Israel & the Ottoman expulsion of Jews from Palestine in 1917
Ahmed Jemal Pasha on the banks of the Dead Sea
“April 6, 1917 was the day set by the Ottoman authorities then ruling Palestine for the evacuation of the civilian population of Tel Aviv and Jaffa. Although the Muslims who were expelled were permitted to return to their homes within days, the Jews were not able to come back to the city until after the British conquest of Palestine, later that same year,” writes David B. Green in Ha’aretz. Reading today’s “This Day in Jewish History” brings a strange sense of déjà vu, as the Israeli government is now doing to the indigenous Palestinians what the Ottoman Turkish authorities apparently did on this day in 1917 — forcibly deport them from their homes & their land (in this case, to Egypt). I’ve heard many Zionists justify the ethnic cleansing of Palestinians based either on the Holocaust (for which it would be rather fantastical to lay blame on the Palestinian people) and/or on the fact that Jewish militias won the war of 1947-48 as well as the 1967 war. If the conquest of a territory gives one the right to ethnically cleanse it of other groups living there, then wouldn’t that doctrine of ‘might makes right’ perfectly justify the Ottoman deportation of Jews from Tel Aviv and Jaffa that took place on this day 97 years ago? And if that violent act cannot be justified, then what could possibly justify Israel’s ethnic cleansing of Palestinians from the territories they won by armed force in 1948 and 1967…?
“This Day in Jewish History”
Ottoman authority orders Jews to evacuate Tel Aviv
A total of 1,500 Jewish evacuees are thought to have died after heading north and being forced to lead a nomadic existence.
By David B. Green
April 6, 2014
April 6, 1917 was the day set by the Ottoman authorities then ruling Palestine for the evacuation of the civilian population of Tel Aviv and Jaffa. Although the Muslims who were expelled were permitted to return to their homes within days, the Jews were not able to come back to the city until after the British conquest of Palestine, later that same year.
Ottoman Turkey entered the Great War, on the side of the Central Powers, in November 1914. At the time, there were those among the Jewish residents of Palestine who had become Ottoman citizens, among them Meir Dizengoff, who at the time was head of the Tel Aviv planning commission, and would later be its first mayor.
Many of the new Jewish residents were recent arrivals from the Russian Empire, however, and their sympathies lay with Russia and its allies. They were a source of concern for the Turks, who feared they would become a fifth column when the front arrived in Palestine. Hence, as early as November 1914, Turkish authorities began going door-to-door in Tel Aviv and Jaffa, checking who did and didn’t have Ottoman citizenship. The following month, 750 in the latter group – Russian-born Jewish immigrants – were deported to Alexandria, Egypt.
By January 1917, British forces were poised to begin their invasion of southern Palestine from Sinai. On March 28, Ahmed Jemal Pasha, the Ottoman military governor of Syria (which included the Land of Israel), called together the leaders of the Jewish community in Tel Aviv and told them of his decision to evacuate them from the city. They were given a week to organize themselves and make arrangements for resettlement. Dizengoff, in his memoirs, recounted how Jemal explained that the move was being made for their own safety, and how he himself was dubious of that justification. There was apparently no resistance on the part of those being expelled.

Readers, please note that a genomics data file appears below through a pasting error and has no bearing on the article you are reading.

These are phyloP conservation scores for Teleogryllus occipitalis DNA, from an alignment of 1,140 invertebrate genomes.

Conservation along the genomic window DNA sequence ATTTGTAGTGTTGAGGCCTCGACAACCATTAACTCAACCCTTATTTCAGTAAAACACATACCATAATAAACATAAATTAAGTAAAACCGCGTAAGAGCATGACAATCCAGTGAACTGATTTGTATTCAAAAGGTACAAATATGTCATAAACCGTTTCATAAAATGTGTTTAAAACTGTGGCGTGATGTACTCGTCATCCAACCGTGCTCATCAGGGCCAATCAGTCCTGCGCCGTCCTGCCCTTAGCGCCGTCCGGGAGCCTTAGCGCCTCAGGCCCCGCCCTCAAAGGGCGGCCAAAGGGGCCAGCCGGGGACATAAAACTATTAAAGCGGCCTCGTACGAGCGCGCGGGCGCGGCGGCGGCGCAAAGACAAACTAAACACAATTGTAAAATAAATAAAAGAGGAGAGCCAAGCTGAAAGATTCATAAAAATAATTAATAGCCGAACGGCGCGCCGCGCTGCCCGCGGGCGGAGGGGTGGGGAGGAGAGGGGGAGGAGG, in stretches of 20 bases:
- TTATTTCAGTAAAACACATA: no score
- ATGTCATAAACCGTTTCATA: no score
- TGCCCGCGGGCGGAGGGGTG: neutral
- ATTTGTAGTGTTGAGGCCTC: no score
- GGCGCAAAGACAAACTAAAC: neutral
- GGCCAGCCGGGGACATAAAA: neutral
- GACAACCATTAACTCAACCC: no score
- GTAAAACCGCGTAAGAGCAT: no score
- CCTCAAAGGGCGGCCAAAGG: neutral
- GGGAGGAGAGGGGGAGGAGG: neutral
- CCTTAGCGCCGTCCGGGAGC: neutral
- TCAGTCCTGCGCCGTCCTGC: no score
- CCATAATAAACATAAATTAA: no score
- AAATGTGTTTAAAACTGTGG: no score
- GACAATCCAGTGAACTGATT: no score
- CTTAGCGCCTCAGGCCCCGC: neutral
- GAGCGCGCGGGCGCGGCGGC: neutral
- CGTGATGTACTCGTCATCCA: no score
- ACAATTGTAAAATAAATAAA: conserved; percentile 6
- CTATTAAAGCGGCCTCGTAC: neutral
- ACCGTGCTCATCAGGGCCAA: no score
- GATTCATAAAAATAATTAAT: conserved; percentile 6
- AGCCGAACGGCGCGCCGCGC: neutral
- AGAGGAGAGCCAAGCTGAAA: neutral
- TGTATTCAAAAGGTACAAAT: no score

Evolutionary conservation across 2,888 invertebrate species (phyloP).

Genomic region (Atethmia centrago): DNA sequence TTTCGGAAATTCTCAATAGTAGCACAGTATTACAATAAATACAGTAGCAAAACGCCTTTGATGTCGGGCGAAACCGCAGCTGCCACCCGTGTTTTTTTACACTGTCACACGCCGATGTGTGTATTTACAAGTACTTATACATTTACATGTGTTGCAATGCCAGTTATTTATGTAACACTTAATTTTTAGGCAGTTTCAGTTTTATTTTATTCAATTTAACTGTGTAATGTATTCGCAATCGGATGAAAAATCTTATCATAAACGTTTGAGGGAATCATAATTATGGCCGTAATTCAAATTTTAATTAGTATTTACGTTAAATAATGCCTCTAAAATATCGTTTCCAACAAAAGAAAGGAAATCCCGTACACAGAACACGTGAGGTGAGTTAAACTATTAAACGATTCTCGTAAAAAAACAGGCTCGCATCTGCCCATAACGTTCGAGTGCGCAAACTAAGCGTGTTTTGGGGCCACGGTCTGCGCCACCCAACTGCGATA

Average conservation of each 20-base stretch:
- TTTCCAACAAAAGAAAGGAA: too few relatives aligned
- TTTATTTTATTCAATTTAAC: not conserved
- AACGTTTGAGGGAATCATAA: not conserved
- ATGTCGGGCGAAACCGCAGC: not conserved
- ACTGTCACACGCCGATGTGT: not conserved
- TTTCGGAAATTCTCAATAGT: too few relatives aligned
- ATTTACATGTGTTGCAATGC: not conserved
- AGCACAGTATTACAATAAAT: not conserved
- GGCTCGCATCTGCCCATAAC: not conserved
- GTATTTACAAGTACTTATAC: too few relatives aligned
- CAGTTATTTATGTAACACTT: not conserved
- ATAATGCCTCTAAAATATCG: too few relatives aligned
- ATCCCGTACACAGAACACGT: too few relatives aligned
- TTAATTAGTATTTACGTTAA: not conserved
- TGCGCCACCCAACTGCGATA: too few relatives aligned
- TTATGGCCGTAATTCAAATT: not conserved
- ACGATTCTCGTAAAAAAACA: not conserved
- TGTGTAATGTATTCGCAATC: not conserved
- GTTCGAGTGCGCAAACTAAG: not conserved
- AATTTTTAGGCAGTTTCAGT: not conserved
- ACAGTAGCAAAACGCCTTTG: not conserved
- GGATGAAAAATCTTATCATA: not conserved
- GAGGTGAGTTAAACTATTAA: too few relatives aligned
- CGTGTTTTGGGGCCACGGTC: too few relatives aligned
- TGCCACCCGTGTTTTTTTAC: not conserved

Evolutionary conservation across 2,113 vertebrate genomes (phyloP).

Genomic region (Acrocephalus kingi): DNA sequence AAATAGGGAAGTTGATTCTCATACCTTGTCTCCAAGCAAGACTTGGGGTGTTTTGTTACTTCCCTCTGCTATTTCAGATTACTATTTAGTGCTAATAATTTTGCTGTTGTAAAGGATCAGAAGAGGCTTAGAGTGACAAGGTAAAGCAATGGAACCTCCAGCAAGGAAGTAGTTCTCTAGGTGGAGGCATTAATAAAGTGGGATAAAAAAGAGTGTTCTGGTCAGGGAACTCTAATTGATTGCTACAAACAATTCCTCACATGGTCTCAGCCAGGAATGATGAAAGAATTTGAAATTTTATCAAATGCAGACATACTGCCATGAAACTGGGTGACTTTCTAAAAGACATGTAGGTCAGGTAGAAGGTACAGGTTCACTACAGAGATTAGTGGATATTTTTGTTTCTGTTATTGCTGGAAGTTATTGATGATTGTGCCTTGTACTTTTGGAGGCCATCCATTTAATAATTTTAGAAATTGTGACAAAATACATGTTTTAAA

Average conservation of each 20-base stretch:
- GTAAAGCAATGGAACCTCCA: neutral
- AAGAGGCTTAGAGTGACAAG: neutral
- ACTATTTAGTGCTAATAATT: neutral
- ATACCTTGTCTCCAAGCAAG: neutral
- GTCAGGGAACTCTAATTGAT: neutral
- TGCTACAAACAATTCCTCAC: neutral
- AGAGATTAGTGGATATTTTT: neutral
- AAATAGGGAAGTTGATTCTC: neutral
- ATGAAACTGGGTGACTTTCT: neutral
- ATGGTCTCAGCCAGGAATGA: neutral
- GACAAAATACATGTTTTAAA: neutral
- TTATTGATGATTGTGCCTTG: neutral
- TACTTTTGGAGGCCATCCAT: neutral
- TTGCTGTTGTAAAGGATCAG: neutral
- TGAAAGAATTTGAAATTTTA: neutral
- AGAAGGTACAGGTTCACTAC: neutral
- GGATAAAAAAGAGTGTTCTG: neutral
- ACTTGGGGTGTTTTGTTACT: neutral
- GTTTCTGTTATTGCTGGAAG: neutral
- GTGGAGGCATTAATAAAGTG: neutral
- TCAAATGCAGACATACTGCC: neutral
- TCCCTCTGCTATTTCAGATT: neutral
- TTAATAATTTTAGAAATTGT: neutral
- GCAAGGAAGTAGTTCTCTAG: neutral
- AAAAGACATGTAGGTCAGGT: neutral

April 6, Passover Eve, was the date by which the city’s estimated 10,000 civilian residents had to be gone. The first group went to Petah Tikva or Jerusalem. By the end of Pesach, a week later, the Turks ordered the evacuees to head further north. The remainder went on to Kfar Sava, Zichron Yaakov and Haifa, transported by wagon, and to Tiberias, which they arrived at by taking a train to Tzemah, at the southern end of Lake Kinneret. Some even ended up in Damascus.
Despite the assistance of local and American charities, and some cooperation from other Jewish communities in hosting the Jews of Tel Aviv, the deportees suffered high mortality rates. The poorest of them, who had no fixed place to resettle, found themselves forced into a nomadic existence. Many fell victim to typhus, or to hunger and the cold weather. A total of 1,500 are thought to have died, with many of them being buried in unmarked graves.
In an article in Haaretz Hebrew Edition in 2007, Nadav Shragai described historical research that uncovered the testimony of Ephraim Keter, who was a boy of 12 when his family was expelled from Tel Aviv. Both his parents died during the summer of 1917, and were buried in unmarked graves in Yavne’el. After the war’s end, he and his brother and other orphans among the evacuees were gathered in Sejera. Ephraim’s brother, Yehoshua Yona, contracted rubella and was taken to a hospital, where he died. Ephraim was never told where he was buried.
By December, 1917, the British had conquered Tel Aviv and Jaffa, and the city’s Jewish residents began making their way back to the city. The Turks only surrendered on October 31, 1918, with the war ending in Europe on November 11.